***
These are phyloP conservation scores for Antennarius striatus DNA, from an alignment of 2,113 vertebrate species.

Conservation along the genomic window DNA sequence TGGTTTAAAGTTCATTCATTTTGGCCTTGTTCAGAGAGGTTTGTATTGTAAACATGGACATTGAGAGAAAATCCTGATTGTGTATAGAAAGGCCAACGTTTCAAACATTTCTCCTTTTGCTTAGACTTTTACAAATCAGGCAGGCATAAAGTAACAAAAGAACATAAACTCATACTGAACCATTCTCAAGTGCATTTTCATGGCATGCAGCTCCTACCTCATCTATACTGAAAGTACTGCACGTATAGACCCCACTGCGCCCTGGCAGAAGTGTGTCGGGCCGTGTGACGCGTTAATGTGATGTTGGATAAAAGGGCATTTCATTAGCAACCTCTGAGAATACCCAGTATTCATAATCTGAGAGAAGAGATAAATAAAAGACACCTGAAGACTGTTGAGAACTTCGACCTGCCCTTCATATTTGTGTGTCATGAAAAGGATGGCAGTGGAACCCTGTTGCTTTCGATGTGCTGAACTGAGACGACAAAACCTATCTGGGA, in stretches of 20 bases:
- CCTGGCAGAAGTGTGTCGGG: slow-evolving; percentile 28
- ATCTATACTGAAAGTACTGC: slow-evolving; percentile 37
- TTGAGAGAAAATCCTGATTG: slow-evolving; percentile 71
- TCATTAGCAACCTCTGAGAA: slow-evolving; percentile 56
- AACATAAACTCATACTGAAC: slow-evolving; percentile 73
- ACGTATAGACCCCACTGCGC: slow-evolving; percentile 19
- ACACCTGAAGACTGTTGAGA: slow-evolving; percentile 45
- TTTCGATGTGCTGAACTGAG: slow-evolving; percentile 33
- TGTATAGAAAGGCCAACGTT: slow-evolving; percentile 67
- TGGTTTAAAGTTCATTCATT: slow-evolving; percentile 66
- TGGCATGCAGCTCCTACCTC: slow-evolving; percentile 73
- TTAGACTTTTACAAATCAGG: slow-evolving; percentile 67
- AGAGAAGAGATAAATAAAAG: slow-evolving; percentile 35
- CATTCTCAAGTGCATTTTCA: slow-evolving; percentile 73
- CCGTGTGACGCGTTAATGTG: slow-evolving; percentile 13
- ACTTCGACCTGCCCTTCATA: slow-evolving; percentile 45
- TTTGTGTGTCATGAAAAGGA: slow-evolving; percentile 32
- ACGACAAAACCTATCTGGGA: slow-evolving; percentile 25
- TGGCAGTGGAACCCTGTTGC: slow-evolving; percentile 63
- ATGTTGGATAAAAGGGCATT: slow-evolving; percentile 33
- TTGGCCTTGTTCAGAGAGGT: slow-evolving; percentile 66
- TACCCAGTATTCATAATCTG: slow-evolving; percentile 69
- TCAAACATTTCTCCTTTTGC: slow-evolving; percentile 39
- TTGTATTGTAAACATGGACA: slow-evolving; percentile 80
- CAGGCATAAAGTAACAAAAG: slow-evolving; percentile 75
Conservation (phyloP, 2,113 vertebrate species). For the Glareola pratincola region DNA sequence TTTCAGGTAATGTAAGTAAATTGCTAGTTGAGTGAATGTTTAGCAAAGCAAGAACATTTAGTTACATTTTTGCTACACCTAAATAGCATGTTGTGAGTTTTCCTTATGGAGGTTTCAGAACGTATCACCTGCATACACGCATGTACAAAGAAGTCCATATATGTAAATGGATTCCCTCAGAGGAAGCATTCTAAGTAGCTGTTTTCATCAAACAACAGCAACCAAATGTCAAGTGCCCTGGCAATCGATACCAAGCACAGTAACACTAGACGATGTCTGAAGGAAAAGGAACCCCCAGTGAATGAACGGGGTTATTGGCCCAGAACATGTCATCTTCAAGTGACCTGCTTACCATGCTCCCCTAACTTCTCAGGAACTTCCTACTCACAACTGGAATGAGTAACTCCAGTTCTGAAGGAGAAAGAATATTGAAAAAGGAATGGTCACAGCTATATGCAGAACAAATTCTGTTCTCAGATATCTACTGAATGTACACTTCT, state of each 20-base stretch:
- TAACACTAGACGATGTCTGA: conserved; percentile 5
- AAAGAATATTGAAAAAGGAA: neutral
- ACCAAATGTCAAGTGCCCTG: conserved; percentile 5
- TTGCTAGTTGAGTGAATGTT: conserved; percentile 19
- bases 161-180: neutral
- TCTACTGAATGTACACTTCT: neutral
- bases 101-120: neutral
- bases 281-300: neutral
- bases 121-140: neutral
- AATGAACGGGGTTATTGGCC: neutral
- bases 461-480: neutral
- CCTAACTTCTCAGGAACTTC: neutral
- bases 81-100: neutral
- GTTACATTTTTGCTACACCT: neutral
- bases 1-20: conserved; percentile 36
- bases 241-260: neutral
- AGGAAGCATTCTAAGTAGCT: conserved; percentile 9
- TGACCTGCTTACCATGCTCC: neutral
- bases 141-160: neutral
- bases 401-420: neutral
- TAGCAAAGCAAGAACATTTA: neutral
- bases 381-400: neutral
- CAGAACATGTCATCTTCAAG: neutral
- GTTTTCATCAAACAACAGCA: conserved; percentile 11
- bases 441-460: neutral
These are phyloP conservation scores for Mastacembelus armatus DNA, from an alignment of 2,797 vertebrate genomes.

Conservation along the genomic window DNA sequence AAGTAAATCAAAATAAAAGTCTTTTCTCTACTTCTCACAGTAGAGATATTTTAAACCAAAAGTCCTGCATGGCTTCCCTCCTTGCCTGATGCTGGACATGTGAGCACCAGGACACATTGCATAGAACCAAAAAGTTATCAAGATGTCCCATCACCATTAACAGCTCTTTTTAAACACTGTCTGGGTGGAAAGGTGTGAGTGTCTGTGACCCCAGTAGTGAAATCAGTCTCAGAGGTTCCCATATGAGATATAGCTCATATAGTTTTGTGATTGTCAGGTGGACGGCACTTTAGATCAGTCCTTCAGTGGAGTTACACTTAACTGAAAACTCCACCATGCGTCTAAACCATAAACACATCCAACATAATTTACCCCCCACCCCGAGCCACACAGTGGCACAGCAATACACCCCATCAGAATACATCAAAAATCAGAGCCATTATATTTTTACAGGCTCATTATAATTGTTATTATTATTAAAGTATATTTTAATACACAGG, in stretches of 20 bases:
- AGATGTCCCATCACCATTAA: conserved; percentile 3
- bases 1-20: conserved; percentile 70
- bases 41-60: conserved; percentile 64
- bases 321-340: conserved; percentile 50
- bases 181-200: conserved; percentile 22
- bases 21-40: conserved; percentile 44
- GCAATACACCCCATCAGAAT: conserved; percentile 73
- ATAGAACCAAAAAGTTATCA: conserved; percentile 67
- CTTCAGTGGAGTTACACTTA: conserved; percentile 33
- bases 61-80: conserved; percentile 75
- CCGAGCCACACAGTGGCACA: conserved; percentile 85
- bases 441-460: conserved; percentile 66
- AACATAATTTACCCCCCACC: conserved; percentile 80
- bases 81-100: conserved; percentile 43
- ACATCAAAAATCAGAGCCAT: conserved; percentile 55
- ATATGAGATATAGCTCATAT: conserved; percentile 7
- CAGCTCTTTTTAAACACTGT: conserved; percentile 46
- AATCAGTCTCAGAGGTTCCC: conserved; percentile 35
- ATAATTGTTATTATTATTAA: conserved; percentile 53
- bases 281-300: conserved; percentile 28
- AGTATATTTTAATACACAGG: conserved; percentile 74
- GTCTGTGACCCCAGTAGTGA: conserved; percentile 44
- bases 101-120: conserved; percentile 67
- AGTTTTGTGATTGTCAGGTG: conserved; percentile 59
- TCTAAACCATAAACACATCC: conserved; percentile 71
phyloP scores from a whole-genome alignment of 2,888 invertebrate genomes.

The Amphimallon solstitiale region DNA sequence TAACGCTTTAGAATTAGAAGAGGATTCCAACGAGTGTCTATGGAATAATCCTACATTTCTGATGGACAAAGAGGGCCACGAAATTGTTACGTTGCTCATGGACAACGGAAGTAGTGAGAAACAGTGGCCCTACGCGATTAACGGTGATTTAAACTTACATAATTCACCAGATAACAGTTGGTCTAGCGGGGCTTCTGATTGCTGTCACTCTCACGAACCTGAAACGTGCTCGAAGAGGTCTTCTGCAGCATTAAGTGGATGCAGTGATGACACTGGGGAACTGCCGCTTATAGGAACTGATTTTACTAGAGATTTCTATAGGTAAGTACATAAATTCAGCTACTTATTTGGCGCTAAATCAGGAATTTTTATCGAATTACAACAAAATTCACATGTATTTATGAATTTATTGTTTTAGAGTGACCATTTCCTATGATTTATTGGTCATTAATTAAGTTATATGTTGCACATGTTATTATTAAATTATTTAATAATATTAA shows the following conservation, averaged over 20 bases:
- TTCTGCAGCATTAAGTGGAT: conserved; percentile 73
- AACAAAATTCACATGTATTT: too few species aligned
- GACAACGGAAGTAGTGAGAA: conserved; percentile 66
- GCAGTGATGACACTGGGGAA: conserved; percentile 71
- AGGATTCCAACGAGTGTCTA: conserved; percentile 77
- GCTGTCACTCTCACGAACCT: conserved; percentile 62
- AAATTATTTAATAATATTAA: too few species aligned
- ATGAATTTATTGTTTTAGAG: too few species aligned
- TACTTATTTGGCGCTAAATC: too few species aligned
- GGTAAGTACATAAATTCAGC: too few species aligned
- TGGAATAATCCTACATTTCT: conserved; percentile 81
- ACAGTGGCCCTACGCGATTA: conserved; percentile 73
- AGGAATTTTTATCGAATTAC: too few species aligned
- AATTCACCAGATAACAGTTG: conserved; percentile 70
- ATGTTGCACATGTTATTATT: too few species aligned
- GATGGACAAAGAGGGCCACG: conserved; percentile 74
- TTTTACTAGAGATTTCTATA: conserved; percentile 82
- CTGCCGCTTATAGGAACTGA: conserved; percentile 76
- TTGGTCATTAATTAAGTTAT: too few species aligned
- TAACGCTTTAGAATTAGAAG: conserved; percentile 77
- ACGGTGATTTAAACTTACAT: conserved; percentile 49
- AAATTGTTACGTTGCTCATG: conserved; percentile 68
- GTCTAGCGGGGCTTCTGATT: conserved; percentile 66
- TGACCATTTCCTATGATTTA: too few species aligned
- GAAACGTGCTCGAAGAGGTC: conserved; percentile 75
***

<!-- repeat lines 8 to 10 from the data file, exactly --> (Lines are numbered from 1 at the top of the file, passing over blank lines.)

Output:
- ACGTATAGACCCCACTGCGC: slow-evolving; percentile 19
- ACACCTGAAGACTGTTGAGA: slow-evolving; percentile 45
- TTTCGATGTGCTGAACTGAG: slow-evolving; percentile 33